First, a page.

To better characterize this valuable resource, we compared mBESs with the finished human sequences by tBLASTX on the protein level and found ~70% of the identified mBESs have EST hits, indicating that the majority of the conserved regions are transcribed. Gene densities vary with chromosomes (Crollius et al. 2000; Ewing and Green 2000; Liang et al. 2000) and chromosomes 17, 19, and 22 are gene rich, whereas chromosomes 4, 18, 21, and X are gene poor. Our match frequency also varies with chromosomes and is ~1 every 1–1.5 Mb on chromosome 21 and 22. The mBESs dataset used in the study accounts for 3% of the genome, which would indicate 1 hit per 30–45-kb human sequences by mBESs with 100% sequence coverage. This somewhat supports 1 gene per 85 kb for the human genome (Ewing and Green 2000). We found that 3%, 0.1%, and 0.2% of mBESs match mouse, human, and rat ESTs, respectively, and a majority of the matches are conserved between these species, further supporting the hypothesis that transcribed sequences are more conserved. Approximately 0.1% mBESs contain STS markers, which made chromosome assignment to > 900 BACs. Our analyses indicate that the mouse BAC ends resource will be even more useful than the human BAC ends resource for many research fields.

METHODS

BAC Libraries

Mouse BAC libraries RPCI-23 and RPCI-24 were purchased from BACPAC RESOURCES at Children's Hospital Oakland Research Institute (http://www.chori.org/bacpac/orderingframe.htm). RPCI-23 was made by cloning the EcoR1/EcoRI methylase partially digested female C57BL/6J DNA in the pBACe3.6 cloning vector at the EcoR1 site (Osoegawa et al. 2000). RPCI-24 was made by cloning the MboI partially digested male C57BL/6J DNA in the pTARBAC1 cloning vector at the BamH1 site.

BAC End Sequencing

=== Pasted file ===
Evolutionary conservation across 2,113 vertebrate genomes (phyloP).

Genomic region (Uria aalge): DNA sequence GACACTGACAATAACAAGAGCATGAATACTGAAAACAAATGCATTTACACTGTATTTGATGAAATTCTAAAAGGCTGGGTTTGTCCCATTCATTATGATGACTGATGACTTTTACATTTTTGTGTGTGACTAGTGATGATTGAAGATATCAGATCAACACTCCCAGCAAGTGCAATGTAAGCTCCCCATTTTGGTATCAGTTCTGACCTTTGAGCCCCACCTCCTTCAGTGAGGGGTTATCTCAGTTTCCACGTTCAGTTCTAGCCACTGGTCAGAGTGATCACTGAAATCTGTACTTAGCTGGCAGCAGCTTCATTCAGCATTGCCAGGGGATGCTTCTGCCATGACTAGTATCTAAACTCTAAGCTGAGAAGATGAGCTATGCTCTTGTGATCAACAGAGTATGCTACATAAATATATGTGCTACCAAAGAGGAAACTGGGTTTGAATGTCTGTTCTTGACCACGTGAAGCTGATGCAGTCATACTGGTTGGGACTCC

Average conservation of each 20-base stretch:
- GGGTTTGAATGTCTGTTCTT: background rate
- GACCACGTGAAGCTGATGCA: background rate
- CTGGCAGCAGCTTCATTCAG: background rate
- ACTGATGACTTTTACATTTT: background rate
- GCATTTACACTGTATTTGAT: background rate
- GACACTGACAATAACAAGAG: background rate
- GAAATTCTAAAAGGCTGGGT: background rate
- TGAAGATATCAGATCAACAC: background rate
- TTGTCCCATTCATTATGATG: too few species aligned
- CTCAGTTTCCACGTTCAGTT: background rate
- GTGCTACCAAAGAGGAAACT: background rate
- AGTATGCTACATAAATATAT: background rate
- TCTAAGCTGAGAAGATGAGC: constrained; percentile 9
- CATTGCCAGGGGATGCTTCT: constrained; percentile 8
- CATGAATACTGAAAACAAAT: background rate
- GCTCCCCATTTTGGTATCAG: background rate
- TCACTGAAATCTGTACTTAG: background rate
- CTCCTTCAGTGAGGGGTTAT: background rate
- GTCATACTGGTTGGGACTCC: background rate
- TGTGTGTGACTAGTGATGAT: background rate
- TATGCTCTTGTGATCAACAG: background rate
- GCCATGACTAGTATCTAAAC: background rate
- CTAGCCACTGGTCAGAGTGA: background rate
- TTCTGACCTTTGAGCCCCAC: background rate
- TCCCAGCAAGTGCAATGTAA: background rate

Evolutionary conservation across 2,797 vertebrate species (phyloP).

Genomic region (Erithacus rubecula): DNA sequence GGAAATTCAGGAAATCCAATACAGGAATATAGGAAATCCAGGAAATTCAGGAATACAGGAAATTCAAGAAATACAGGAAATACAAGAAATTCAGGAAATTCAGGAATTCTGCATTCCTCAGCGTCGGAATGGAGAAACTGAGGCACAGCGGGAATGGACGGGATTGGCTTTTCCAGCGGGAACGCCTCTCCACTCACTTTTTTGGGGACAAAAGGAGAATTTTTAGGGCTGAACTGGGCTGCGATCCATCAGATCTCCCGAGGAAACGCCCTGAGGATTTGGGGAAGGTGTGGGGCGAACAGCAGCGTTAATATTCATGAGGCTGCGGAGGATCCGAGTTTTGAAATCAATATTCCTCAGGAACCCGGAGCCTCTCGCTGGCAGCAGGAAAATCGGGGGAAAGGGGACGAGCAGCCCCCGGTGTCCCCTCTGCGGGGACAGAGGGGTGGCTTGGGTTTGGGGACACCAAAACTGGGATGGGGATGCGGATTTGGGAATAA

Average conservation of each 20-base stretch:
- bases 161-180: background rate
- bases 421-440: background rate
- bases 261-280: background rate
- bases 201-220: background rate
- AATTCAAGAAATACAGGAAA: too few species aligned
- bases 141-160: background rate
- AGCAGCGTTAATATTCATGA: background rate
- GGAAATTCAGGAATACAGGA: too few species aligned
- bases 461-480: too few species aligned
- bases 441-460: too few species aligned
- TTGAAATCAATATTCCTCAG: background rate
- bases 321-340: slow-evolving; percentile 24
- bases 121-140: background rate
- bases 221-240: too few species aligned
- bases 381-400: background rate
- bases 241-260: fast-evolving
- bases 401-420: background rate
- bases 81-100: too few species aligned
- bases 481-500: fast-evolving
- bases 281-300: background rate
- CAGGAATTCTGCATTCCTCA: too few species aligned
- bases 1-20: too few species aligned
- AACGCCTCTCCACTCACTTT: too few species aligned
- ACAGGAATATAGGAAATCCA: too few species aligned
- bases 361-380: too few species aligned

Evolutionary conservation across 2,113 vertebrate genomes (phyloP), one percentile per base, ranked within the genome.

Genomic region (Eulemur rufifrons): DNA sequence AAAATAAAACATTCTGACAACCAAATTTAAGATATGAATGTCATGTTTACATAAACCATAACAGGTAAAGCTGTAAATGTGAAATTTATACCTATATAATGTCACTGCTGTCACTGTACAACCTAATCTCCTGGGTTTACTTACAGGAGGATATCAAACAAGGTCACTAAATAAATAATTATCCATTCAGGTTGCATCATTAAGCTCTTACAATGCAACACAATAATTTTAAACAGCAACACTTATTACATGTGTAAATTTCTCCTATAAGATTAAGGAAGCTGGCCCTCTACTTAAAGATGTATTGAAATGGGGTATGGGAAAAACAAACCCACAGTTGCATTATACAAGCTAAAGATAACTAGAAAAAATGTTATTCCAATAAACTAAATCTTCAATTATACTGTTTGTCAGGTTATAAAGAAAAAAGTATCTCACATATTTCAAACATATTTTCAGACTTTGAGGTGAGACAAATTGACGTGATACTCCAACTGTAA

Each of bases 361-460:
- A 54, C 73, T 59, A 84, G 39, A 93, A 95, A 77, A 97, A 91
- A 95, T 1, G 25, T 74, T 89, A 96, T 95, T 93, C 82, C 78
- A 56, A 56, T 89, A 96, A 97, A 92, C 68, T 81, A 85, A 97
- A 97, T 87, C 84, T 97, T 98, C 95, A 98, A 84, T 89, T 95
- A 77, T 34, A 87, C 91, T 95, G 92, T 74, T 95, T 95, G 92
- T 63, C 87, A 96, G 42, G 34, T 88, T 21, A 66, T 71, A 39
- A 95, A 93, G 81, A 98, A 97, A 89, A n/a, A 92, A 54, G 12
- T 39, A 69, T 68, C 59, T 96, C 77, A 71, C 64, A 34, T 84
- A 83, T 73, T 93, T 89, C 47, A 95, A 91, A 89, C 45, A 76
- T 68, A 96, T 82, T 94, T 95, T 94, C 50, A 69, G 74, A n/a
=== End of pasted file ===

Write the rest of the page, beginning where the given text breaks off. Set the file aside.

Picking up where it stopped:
BAC end sequencing and trimming were performed following the basic procedure as described (Kelley et al. 1999) with a few modifications. The sequencing was conducted on the ABI3700 capillary sequencers. The process included BAC template preparation, cycling reactions, electrophoresis, and sequence trimming. Detailed protocols can be found at http://www.tigr.org/tdb/bac_ends/mouse/bac_end_intro.html. Briefly, BAC template preparation was based on the 96-well format. BAC libraries were received in 384-well plates and were arrayed to 96-well plates with a robot (Flexys) before sequencing. BAC clones were innoculated into one 96-deep well block containing 1.5 mL/well medium, and grown overnight in an oxygenated growth chamber (HI-GRO from GeneMachines) at 37°C. The cells were harvested by centrifugation and the BACs were purified by use of a 96-well BAC purification kit from QIAGEN. The cells were lysed by a standard alkaline lysis protocol, and passed over a QIAGEN Turbo filter plate using vacuum filtration. BAC DNA was precipitated with isopropanol and washed with 70% ethanol. The DNA was then resuspended in 35 μL of resuspension buffer (1 mM Tris at pH 8.0) and 10 μL was used per sequencing reaction once the quality of DNA was checked on agarose gels. Sequencing reactions were performed using 0.7-strength Big Dye terminator chemistry (ABI PN 4303154), 0.1–0.5 μg of template DNA, 4 pmoles of primer, 1× CSA sequencing buffer (ABI PN 361028C), and MgCl2 added to 1.4 mM. The cycling reactions were conducted with MJ Tetrad Thermal Cyclers under the following conditions: 96°C – 2 min; cycle 74× 96°C – 10 sec, 54°C – 10 sec, 60°C – 4 min; 4°C – hold. The standard T7 primer and a custom-designed primer (CTGGCCGTCGA CATTTAGG) at the SP6 end were used. The reaction mixture was then cleaned up by isopropanol precipitation followed by 70% ethanol wash. Electrophoresis of the reaction mix was carried out with the ABI 3700 Automated DNA Sequencers using POP5 polymer. Sequence trimming was conducted by processing the traces using base-calling software phred (Ewing and Green 1998; Ewing et al. 1998) and the quality scores were further adjusted with TraceTuner from Paracel that was specifically trained for our ABI3700 data with POP5, and the sequences were then trimmed by a locally written software lucy (http://www.tigr.org/softlab/) with criteria of overall base-call error < 2.5%, reads > 100 bp, and free of vector and E. coli sequences.